The rest of the teams that played in bowl games have done fairly well. The Pac-12 stands at 3-3. My Oregon Ducks took care of business 45-6 against Liberty University in the Fiesta Bowl on New Year’s Day. On the flip side, the Oregon State Beavers got walloped by Notre Dame in the Sun Bowl, 40-9, which is no disgrace given Notre Dame’s legendary football tradition.

Where do we stand? Oregon is joining the Big 10, along with Washington, USC and UCLA, next season. The Ducks and Beavers still will play their annual rivalry game. Other Pac-12 schools are joining the Big 12, but it’s not clear where OSU and WSU will end up.

For now, my Pacific Northwest loyalty compels me to root for the Huskies to defeat the Wolverines and bring home the national championship trophy to the NW.

Besides, Oregon’s two losses this year were to the Huskies, so if the Ducks are going to live with those losses, then they should take solace in knowing that they lost only — by a total of seven points in both games combined — to the national champs.

Going back to the beginning

Back in the olden days, I was a young whipper snapper looking to break into the newspaper industry as an up-and-coming reporter.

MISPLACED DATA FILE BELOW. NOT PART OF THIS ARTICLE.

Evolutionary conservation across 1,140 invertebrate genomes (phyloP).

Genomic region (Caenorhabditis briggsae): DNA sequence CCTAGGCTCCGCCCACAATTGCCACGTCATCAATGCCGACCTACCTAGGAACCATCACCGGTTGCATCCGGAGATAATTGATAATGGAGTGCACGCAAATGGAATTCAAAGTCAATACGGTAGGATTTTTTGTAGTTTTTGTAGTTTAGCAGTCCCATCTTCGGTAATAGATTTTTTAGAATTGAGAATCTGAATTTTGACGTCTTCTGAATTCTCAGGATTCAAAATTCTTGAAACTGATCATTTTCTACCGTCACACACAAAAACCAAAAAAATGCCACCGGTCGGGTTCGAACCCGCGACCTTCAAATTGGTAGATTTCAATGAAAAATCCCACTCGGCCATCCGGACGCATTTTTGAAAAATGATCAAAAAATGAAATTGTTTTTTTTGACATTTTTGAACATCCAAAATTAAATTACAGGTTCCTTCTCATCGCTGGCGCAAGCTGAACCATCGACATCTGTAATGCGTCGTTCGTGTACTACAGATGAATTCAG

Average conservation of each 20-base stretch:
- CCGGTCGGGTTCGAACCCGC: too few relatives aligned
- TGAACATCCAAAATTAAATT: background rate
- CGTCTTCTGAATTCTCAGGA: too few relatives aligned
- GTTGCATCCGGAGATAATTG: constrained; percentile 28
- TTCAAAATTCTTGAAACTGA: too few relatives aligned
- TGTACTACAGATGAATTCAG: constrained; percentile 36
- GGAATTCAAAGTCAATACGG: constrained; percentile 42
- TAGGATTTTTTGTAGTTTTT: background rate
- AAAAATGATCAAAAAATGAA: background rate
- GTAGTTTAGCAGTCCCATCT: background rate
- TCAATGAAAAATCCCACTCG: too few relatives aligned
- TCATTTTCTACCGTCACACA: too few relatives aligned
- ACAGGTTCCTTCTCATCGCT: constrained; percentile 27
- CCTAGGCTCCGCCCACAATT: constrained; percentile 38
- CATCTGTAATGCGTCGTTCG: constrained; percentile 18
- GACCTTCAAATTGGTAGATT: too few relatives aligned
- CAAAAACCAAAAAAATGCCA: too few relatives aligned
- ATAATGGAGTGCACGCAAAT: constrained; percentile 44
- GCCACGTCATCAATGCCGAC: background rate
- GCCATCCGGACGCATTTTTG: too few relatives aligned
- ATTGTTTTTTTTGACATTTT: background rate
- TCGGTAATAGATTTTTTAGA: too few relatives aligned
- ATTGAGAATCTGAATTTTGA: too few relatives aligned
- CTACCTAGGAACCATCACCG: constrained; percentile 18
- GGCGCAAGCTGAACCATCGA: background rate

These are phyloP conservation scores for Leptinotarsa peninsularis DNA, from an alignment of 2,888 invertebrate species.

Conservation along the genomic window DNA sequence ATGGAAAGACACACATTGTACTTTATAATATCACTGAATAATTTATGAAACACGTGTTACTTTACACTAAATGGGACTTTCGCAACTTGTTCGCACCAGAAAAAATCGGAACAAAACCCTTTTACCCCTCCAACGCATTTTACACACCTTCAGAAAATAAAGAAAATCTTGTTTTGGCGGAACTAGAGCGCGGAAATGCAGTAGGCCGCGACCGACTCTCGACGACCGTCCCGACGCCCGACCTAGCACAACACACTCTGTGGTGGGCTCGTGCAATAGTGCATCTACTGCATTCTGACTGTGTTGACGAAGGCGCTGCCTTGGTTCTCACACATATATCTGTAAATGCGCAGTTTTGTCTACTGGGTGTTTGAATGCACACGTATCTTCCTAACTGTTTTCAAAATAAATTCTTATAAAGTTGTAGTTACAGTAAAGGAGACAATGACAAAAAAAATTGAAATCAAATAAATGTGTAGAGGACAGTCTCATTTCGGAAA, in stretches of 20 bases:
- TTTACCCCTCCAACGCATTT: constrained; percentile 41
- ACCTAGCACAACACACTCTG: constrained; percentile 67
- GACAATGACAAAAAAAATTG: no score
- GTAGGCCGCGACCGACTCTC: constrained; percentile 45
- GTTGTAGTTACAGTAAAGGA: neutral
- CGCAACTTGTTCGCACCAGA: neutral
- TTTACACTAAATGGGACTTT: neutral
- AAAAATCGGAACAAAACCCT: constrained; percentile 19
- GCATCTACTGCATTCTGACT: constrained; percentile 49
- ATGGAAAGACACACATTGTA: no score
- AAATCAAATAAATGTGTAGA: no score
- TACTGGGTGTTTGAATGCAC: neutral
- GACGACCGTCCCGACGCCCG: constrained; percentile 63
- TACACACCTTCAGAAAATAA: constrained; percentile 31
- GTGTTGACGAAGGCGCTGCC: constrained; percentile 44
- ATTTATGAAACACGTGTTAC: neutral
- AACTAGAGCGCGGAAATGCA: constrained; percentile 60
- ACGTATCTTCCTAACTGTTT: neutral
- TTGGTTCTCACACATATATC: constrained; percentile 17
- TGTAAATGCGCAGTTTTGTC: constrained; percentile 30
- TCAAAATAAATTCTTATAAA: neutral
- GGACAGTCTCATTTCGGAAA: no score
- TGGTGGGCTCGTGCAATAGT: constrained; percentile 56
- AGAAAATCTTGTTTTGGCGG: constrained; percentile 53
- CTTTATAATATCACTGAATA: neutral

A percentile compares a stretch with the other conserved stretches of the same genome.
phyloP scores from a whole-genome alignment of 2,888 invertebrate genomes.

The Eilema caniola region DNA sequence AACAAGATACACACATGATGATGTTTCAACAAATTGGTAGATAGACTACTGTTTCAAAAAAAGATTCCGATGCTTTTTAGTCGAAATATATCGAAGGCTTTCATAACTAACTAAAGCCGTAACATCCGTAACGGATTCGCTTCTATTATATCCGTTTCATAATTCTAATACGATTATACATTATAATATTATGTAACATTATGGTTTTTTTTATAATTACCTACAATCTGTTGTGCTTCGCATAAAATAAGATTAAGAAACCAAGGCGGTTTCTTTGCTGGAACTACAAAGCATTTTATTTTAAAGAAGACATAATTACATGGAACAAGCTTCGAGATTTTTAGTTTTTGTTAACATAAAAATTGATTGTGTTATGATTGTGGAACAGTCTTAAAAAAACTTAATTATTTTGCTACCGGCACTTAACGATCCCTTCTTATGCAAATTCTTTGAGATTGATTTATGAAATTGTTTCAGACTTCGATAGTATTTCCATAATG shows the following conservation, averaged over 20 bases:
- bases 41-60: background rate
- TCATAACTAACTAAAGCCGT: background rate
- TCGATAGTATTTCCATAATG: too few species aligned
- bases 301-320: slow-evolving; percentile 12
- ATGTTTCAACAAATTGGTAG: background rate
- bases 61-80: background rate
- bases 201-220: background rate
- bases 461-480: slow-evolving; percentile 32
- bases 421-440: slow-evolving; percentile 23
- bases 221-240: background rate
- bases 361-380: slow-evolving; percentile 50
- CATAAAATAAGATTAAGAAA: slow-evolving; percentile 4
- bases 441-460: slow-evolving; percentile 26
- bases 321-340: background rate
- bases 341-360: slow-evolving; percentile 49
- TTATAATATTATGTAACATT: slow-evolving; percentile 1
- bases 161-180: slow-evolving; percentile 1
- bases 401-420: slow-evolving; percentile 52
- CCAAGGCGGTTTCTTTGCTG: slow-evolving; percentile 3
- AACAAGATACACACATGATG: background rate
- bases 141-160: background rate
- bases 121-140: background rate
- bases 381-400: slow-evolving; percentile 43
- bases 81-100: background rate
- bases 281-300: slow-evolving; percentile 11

We had a weekly newspaper in my hometown of Portland, Ore., that decided to hire me as a part-time sportswriter. It was the Community Press. I worked for a guy who served as sports editor; he later went on to work as a reporter for the Oregonian. I went on to something else, too.

But now, nearly 50 years later, I am going back to the beginning in my freelance capacity while working for KETR-FM public radio. I am going to cover a college football bowl game. The Scooter’s Coffee Frisco Bowl awaits next Tuesday.

I won’t cover the game, reporting on the snaps, touchdowns, turnovers, and the final score. Instead, I am going to focus on one team’s rather dramatic rise to bowl-quality football. University of Texas-San Antonio built a football program from scratch over the course of just 12 years. The Roadrunners are now going to face off against Marshall University in the Frisco Bowl.

This is quite a novel assignment. I write a feature each month for KETR.org; my boss at the Texas A&M-Commerce radio station publishes the feature on the station’s website. Honest to goodness, I am really looking forward to covering this game and reporting to our readers and listeners about how UTSA rose so quickly to a bowl-quality college football program.

I’ll have to dust off my knowledge of football lingo so that I can know what I’m writing. It’ll come back to me quickly.

What a way to go!